as for proportion of NT scholars who are Christian – this is a huge issue, since Craig utilises the “75% of NT scholars believe in the empty tomb 4 facts”. this is nonsense for many reasons. Firstly, almost 100% of Islamic scholars believe… it doesn’t make the Qu’ran true. I~ got in to a debate about this and sent off a simple questionnaire some years back to all the biblical studies course providers in the uk to ask what percentage of their students and faculty were Christians and what were or went on to be published. I didn’t get all that many repsonses, but of those I DID get, 100% were Christian.

            I would suggest reading Avalos’ The End of Biblical Studies who deals with just this. It is also something that James Crossley, a rare secular scholar in the UK whom I have conversed with by email has issue with.

    • pboyfloyd

      Me:- How could anyone convince themselves that they’re good, that they must be good,
      because they’re Godly, that Godliness is good despite witch and heretic burning,
      hanging and generally killing off over the centuries.
      Christian:- “If “God does exist and created all things for his pleasure as stated in the
      Bible Then it would be up to the creator to say what is good and or evil, Right.

      Now to him, this is a good point, and he has just changed perspective a tad there. While I’m saying that the Godly aren’t necessarily good, he’s saying that anything God would do or say is necessarily good.

      This is a version of ‘heads I win, tails you lose’, because the Christian is stepping back from my accusation, that no matter how Godly witch/heretic-hunting Christians were, they weren’t good.

      But, it seems to me, all Christians are prone to being shadow-warriors. You claim that such-and-such is a typical Christian stance, and your argument is refuted with, “Why I’m a Christian and I believe no such thing! You, sir, are giving me the vapors with your accusations! Why, if dueling were only legal these days I’d slap you with my glove!”

      If you generalize, they’ll specify and if you specify, they’ll generalize.

      No translation of the Bible, or version of the Bible is perfect so, although the Scriptures are, The Word of God, a typical version of the Bible isn’t. Having your cake and eating it. Heads I win, every verse I quote is the Word of God. Tails you lose, every verse you quote is from an imperfect translation/version.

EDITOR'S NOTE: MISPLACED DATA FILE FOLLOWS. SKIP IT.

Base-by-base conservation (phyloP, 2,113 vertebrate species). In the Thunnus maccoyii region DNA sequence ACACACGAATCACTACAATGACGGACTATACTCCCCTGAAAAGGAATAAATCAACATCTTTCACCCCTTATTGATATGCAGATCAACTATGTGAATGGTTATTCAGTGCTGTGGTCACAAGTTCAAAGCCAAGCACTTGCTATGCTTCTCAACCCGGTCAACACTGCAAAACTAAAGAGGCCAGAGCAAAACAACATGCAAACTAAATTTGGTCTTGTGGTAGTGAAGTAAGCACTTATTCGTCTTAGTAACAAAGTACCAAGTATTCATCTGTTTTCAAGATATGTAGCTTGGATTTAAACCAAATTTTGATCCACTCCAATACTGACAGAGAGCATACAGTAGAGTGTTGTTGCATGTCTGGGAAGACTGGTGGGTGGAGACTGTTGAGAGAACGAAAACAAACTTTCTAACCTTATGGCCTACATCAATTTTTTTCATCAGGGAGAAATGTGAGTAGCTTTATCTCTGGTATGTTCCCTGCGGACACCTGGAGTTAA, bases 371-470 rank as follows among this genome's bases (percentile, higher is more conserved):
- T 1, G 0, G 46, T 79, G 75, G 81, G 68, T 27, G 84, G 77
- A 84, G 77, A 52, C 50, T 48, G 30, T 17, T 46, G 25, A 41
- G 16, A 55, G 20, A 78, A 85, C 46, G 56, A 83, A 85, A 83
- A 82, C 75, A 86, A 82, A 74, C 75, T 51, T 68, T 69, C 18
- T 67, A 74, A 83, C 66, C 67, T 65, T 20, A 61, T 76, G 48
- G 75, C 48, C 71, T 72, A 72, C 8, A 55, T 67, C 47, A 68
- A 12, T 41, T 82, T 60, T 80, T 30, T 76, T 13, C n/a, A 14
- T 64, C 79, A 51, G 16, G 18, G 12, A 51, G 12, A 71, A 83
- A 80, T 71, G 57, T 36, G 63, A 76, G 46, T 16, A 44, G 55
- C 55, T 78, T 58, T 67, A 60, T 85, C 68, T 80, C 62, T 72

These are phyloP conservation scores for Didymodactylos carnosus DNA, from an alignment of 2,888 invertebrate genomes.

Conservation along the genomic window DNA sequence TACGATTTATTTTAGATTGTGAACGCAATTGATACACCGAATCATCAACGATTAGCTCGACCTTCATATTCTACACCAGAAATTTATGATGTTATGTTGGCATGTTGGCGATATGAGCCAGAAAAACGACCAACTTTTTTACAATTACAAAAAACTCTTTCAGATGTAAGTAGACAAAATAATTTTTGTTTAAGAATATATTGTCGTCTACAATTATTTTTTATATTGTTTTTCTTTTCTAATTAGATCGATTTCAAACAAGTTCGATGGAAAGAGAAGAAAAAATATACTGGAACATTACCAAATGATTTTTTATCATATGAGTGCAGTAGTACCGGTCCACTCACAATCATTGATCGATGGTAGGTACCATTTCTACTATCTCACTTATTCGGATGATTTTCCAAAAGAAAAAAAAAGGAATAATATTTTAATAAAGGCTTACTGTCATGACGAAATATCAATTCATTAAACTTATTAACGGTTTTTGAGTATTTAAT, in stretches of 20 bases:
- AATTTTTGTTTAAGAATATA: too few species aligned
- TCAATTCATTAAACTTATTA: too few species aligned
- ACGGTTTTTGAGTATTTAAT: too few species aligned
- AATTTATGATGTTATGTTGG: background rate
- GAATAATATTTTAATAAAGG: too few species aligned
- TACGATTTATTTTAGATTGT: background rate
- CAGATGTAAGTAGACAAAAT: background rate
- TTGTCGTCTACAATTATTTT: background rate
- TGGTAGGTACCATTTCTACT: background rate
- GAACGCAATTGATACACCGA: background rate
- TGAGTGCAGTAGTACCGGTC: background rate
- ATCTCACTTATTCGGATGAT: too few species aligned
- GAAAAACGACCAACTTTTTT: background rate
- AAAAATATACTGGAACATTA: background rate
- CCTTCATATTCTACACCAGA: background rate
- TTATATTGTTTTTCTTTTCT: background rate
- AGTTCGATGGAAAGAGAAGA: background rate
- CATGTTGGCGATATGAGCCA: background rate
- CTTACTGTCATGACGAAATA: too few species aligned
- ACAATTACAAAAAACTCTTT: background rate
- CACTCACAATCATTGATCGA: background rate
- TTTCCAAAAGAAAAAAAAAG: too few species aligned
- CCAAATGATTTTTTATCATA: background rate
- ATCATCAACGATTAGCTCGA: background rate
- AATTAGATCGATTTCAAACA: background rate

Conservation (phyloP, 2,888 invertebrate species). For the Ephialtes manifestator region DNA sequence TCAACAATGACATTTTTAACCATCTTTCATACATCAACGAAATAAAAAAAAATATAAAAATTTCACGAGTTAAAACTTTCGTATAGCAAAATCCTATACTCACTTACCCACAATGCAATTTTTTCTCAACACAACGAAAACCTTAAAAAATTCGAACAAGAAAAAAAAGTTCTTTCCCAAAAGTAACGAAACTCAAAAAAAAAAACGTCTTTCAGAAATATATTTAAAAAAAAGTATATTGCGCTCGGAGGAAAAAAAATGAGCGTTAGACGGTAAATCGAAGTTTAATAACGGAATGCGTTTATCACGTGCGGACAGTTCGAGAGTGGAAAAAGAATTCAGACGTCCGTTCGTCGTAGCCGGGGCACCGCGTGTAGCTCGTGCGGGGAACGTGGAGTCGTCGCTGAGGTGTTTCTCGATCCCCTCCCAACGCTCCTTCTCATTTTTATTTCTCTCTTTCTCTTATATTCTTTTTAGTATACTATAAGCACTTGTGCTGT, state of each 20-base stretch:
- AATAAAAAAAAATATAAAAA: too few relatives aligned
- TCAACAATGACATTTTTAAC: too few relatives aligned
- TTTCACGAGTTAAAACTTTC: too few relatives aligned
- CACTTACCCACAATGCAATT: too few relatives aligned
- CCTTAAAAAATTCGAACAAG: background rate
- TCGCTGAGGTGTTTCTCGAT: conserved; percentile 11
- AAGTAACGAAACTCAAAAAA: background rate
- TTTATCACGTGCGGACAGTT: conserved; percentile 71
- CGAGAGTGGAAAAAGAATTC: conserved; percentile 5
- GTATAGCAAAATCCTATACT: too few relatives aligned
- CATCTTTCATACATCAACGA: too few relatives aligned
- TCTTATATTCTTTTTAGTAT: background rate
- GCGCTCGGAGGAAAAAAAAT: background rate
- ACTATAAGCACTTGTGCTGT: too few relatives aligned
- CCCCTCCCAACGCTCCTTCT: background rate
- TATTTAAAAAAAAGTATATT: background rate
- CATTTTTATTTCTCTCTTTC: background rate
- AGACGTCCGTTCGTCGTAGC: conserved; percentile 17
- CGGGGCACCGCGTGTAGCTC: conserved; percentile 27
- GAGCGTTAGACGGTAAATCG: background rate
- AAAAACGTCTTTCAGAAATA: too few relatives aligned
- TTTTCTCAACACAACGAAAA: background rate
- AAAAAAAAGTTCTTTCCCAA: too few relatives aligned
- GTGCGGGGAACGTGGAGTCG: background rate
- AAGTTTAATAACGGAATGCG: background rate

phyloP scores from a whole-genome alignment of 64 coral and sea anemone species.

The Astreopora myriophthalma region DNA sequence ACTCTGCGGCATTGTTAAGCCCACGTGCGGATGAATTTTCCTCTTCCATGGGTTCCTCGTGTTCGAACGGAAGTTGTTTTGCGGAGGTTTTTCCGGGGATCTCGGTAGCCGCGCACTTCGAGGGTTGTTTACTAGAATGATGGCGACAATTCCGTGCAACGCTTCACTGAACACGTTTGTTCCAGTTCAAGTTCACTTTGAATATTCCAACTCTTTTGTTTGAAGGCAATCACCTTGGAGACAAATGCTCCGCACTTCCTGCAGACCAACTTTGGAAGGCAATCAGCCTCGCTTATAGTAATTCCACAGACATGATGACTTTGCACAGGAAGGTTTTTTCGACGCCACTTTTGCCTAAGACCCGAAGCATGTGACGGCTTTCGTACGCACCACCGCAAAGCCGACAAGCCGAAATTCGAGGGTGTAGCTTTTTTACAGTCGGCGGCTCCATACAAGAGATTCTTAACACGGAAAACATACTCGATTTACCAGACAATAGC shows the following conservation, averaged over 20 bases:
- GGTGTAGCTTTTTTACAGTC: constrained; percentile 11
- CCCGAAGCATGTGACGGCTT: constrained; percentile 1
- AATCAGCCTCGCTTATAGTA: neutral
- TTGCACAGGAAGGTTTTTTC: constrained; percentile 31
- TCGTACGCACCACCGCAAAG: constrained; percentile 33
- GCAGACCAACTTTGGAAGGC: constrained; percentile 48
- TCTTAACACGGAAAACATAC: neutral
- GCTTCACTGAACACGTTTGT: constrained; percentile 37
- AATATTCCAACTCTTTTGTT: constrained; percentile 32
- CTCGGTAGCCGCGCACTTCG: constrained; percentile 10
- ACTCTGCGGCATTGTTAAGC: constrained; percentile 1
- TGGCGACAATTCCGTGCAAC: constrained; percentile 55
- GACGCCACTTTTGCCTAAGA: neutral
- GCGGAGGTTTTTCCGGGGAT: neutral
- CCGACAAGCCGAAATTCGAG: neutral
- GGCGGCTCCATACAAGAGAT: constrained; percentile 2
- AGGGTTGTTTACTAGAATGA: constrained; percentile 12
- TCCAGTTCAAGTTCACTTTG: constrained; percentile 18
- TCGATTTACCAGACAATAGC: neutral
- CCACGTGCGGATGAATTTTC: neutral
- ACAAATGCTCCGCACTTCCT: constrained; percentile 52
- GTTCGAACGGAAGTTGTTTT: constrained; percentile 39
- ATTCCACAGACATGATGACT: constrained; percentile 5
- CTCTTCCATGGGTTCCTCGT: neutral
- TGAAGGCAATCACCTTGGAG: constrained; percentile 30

• A quote from a friend of mine ‘Nearenough” on Amazon which I thought was interesting:

      “My position is the misuse or overuse of the term “God” which assumes
      there is a single creator with omnimax powers that supposedly answers
      the question, “where did everything come from?”

      We don’t know, period.

      Humans
      live in a world dominated by humans, who live, work, create things, and
      come up with theories, opinions, and facts. Our thinking about origins
      is set in this humanoid milieu; it says there is another
      man/woman/humanoid. albeit very powerful who in analogy to us did the
      creating of all things. Practically all those who consider this question
      (the explanandum) start out with (and usually continue with) an image
      of a sky-man as the “God” explanans.

      Theological literature
      attempting to back up this point almost always employs anthropomorphic
      terminology to describe “God.” The Bible (the main book in question
      here) is riddled with such descriptions: we were created in the image of
      God, God looks down, God listens to prayer, Jacob wrestles with God,
      God comes down as an incarnation (Jesus), God is righteous, rules,
      judges, is compassionate and merciful (Koran) and rewards and punishes.

      All
      this is impossible. Humans evolved out of simian ancestors several
      million years ago. This fact of evolution is backed up by tons of
      evidence. There could not have been any humanoid power that created (and
      now sustains) the universe. Endless searching has revealed no such man.
      Revelation almost always is couched in humanoid terms (as are his acts
      just listed). No evidence of heaven, hell or the afterlife exists. The